Too fast to see? Touch instead!

If you’re running at 120 body lengths per second, as some species of diurnal tiger beetles (Carabidae: Cicindelinae) can, it would be rather difficult to see everything around you (Figure 1). Motion blur becomes a problem, as it substantially degrades visual contrast and compromises a beetle’s ability to detect obstacles in its path. The fast-running diurnal tiger beetles compensate for this by periodically stopping to reorient itself, especially when hunting down prey. However, entomologists Zurek and Gilbert showed that these insects also perceive the world via antennal touch mechanosensation, which is not affected by motion blur. Moreover, this mechanosensory perception method is both necessary and sufficient for navigation while running.

Figure 1. Hairy-necked tiger beetle, the fast-running diurnal tiger beetle used in Zurek and Gilbert’s study.

Adaptive use of mechanosensory perception in animals with poor vision is common, especially among nocturnal species. Insects living in dark environments use vibrissae and antennae to actively perceive environmental stimuli, including dimensions of a nest site and/or surrounding conspecifics. Diurnal tiger beetles, however, have great daytime vision, but are functionally blind while moving at top speed. Zurek and Gilbert were interested in whether mechanosensory perception can compensate for poor vision due to motion blur, as it does for low light levels, and allow for effective spatial navigation. To answer this question, the researchers first recorded the runs of 20 beetles, each for 10 trials in four different obstacle conditions with varying obstacle heights from 2mm to 4mm; a total of 800 runs. Then, the beetles were separated into four groups, with various physiological impairments (blindness or no antenna) and no impairment. These beetles were subjected to an additional 40 runs in with either obstacles of high contrast or low contrast. Success in obstacle conditions was determined by avoidance of an abrupt collision with the obstacle. Successes with and without antennal contact and failures were averaged in each group (Figure 2).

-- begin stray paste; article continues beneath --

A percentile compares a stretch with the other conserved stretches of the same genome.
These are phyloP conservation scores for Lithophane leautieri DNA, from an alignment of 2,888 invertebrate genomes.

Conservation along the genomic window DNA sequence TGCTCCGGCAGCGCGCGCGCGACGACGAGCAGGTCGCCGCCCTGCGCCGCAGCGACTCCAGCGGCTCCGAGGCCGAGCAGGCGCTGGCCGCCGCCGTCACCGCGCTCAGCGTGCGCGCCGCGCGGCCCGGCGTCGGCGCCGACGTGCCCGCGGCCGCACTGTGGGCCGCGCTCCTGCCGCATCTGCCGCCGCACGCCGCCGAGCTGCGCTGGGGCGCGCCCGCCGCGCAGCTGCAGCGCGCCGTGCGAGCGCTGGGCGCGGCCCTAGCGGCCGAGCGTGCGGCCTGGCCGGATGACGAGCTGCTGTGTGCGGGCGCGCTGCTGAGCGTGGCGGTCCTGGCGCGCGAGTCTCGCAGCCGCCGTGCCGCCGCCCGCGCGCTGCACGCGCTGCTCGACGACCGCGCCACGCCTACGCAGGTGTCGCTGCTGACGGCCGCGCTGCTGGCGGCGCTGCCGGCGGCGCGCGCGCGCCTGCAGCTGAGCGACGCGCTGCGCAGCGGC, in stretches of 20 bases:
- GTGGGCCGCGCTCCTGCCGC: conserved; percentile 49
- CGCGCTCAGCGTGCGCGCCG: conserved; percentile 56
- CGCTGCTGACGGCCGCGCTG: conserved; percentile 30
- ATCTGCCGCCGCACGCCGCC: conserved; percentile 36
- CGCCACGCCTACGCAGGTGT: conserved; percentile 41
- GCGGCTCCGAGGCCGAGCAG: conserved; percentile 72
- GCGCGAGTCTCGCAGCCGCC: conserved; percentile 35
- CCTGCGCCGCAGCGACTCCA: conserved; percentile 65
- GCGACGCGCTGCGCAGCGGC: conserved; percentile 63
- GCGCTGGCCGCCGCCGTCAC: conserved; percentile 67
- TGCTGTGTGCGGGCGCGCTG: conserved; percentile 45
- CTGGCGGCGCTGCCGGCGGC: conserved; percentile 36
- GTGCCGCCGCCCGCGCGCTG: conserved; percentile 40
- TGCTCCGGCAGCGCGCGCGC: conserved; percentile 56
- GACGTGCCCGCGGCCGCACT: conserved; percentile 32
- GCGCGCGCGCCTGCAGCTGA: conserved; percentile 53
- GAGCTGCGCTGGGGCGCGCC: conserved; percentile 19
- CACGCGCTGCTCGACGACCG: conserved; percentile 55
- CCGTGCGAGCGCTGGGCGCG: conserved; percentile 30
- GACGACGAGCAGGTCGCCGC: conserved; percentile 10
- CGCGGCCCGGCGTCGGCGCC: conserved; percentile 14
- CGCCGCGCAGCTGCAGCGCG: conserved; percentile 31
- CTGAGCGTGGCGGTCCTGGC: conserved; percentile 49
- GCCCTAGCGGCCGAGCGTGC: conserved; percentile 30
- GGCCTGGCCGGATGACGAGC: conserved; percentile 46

Figure 2.

Figure 2. Run outcomes, where the control group is the left-most group that is unimpaired and exposed to low-contrast obstacles. High contrast obstacles are marked by a black rectangular box above the beetle. The blinded group is shown with red eyes and the right-most two groups represent the antennectomized groups exposed to different contrast obstacles. Bars represent success/failure rate or runs with and without antenna contact with the obstacle.

Analysis of these runs revealed that presence of antennas and lower obstacle height led to more successful runs, whereas beetle vision or visual contrast of the obstacle had practically no effect on successful runs. Specifically, antennectomized beetles succeeded in as low as 40% of obstacles, while blindness did not affect obstacle success rate. Antennectomized beetles also decreased their ground clearance and pitch angle, suggesting that they may alter their posture to engage antennal contact with the ground in instances when the antenna is short. Such behavior has also been found in cockroaches, which use antennal-ground contact during wall-following. Altogether, the data suggested that the tiger beetles may rely almost exclusively on antennal mechanosensation to avoid collisions while running.


Zurek, D. B., & Gilbert, C. (2014). Static antennae act as locomotory guides that compensate for visual motion blur in a diurnal, keen-eyed predator. Proceedings of the Royal Society B: Biological Sciences281(1779), doi: 20133072.

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